New York

Administrators warn of leadership vacuum at schools in limbo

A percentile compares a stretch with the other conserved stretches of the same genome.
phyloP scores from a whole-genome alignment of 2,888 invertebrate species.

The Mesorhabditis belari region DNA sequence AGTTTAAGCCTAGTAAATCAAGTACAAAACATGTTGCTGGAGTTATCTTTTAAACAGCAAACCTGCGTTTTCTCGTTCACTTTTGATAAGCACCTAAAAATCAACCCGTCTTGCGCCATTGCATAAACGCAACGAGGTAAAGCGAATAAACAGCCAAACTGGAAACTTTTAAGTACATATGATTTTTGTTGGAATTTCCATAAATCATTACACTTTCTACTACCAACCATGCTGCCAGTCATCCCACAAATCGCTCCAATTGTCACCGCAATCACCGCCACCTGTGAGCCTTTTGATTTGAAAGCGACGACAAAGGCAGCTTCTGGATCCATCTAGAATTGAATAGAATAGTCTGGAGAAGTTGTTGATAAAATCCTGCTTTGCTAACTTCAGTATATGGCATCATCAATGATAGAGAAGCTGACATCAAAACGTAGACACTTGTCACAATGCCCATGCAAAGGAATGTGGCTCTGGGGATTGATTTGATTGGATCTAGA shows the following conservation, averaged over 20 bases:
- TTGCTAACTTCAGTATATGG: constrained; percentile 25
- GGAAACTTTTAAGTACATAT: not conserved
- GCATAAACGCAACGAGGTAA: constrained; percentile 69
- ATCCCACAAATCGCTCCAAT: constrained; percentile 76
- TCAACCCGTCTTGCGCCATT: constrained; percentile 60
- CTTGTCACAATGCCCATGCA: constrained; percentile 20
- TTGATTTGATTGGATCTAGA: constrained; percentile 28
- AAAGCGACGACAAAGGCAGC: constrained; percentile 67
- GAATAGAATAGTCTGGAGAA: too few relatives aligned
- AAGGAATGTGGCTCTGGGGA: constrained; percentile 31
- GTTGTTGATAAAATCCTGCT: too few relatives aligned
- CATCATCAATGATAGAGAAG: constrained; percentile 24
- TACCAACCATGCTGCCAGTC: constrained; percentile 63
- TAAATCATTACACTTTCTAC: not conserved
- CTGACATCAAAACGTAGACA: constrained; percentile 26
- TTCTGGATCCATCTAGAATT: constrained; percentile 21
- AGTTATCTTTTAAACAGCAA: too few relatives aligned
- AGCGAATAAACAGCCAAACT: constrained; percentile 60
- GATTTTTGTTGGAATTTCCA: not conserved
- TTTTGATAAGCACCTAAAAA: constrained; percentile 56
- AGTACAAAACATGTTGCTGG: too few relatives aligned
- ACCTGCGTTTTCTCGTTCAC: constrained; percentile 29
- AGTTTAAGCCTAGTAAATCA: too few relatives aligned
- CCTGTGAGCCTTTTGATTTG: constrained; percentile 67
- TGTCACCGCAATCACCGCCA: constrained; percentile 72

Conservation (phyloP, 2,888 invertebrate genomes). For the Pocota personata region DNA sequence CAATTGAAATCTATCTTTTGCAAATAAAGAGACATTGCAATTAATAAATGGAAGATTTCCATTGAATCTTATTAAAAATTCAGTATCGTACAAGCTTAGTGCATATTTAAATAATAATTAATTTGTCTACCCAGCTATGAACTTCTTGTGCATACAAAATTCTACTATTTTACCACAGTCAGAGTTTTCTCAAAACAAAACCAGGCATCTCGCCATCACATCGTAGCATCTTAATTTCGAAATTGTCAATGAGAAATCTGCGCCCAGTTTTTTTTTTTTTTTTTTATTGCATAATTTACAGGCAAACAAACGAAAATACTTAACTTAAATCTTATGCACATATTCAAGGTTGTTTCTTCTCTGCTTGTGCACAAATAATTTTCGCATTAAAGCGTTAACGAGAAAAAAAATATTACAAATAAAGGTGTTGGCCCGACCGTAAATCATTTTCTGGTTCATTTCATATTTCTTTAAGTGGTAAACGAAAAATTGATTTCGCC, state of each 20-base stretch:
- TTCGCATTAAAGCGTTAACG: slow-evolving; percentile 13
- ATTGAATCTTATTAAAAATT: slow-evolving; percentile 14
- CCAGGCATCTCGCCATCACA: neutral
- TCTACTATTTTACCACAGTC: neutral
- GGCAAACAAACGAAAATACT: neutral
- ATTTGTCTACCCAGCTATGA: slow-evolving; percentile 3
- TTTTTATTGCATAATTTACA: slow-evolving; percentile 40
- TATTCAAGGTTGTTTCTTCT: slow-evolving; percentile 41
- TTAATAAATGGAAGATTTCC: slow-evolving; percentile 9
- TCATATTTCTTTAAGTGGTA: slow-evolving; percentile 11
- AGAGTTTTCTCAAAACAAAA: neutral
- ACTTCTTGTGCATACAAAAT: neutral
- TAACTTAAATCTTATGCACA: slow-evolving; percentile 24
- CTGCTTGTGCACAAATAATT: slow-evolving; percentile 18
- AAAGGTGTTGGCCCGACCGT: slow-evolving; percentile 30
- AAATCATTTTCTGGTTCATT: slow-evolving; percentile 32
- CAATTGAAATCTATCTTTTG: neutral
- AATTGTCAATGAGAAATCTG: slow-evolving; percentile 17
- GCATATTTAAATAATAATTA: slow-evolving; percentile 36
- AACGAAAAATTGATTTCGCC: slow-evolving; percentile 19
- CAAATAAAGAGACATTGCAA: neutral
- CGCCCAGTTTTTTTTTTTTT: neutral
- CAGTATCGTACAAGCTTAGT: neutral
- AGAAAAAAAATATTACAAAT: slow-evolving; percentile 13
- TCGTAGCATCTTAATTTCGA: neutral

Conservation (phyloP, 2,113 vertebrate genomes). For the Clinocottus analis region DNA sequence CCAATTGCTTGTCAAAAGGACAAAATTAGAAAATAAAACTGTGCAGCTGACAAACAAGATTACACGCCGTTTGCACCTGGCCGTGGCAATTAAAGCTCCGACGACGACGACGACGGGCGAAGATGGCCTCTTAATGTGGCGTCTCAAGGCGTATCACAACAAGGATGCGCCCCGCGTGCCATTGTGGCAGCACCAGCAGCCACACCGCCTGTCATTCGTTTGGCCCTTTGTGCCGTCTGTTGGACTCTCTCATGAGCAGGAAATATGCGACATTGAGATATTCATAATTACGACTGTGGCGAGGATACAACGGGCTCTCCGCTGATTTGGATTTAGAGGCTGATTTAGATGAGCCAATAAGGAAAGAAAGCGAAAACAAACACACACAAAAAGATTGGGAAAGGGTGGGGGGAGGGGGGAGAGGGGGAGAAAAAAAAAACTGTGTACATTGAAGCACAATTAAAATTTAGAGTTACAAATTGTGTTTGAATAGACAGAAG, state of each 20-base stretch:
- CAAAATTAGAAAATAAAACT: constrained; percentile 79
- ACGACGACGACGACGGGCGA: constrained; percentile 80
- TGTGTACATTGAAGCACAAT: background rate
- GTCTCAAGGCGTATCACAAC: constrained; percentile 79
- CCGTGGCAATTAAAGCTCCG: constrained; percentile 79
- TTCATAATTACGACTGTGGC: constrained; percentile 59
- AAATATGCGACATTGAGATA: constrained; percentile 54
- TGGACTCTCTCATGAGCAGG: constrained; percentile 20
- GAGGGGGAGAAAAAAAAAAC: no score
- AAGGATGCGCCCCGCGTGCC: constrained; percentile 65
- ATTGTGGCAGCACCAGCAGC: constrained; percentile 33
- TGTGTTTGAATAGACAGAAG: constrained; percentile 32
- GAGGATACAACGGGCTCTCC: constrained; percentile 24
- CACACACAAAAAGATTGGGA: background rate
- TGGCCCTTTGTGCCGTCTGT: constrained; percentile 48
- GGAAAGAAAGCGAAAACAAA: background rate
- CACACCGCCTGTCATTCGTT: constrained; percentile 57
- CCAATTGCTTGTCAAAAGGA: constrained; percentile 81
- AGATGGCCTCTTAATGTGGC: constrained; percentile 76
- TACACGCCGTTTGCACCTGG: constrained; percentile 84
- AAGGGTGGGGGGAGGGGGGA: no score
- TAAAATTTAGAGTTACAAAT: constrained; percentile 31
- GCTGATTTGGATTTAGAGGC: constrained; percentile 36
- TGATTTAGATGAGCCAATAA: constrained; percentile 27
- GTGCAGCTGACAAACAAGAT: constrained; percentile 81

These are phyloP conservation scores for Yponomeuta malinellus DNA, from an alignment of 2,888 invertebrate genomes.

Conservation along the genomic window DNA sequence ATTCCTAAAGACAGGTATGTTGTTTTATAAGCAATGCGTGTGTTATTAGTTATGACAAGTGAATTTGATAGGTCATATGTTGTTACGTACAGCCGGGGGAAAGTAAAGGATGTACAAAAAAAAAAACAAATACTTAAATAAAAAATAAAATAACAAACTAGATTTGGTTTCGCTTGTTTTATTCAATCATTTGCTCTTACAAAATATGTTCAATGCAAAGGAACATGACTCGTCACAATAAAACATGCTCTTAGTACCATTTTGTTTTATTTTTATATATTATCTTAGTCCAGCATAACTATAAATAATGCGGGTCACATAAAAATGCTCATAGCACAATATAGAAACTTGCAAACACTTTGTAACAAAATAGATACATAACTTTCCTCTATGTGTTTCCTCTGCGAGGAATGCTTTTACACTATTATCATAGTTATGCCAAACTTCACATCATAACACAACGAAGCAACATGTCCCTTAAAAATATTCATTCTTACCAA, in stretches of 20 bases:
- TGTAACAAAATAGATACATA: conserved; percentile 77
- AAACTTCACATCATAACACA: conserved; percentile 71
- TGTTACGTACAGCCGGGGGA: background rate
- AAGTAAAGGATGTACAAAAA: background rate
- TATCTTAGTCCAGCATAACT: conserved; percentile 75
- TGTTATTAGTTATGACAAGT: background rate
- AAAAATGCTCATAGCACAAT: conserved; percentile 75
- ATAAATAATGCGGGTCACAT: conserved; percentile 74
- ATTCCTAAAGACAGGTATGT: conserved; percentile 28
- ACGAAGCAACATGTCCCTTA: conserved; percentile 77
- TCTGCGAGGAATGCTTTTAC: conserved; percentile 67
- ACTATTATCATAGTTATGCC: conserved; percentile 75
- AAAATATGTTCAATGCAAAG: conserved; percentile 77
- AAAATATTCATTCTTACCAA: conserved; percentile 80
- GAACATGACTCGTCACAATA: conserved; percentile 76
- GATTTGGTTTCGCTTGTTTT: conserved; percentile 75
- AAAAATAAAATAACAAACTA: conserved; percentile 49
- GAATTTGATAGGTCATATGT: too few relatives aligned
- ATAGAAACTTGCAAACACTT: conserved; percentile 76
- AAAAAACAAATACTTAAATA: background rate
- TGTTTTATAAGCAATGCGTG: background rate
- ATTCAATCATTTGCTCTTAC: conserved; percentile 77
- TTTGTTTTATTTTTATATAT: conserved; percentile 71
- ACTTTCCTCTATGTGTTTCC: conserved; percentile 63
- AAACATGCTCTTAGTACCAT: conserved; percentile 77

A day after the city lost its latest bid to move forward with its plans to overhaul the staffs of 24 "turnaround" schools, school leaders say they are sitting on their hands as they await guidance from the Department of Education. Reiterating comments he made during a Monday radio appearance, Chancellor Dennis Walcott said today that his goal is for the schools to open smoothly this fall, according to SchoolBook. He also said he would meet with their principals next week. But administrators at the schools today said they had heard nothing concrete. The department has declined to comment on its plans for the schools since a judge ruled on Tuesday that the city would have to reinstate teachers and principals cut loose from the schools while it appeals an arbitrator's ruling blocking the staffing changes. The teachers and principals unions said their members have not gotten any updates on how they can reclaim their jobs at the schools. And administrators at some of the schools say they can't see how the next school year can open smoothly when it's not even clear who is in charge right now. "We'd really love to get back in there and do what we do," said one administrator who was ousted last month but is now entitled to return. "I should be preparing stuff for the year. Seeing what kids didn't graduate, why they didn't; calling up kids who didn't come to summer school; attendance outreach; planning freshman orientation — it's a million things we'd be doing. And I'd be doing regular hirings, because we had a lot of retirements this year." The department's preferred principals were in place at 18 of the 24 schools before the end of the school year, and they cannot be displaced. But at six schools, principals from the 2011-2012 school year can reclaim their jobs under the arbitrator's ruling.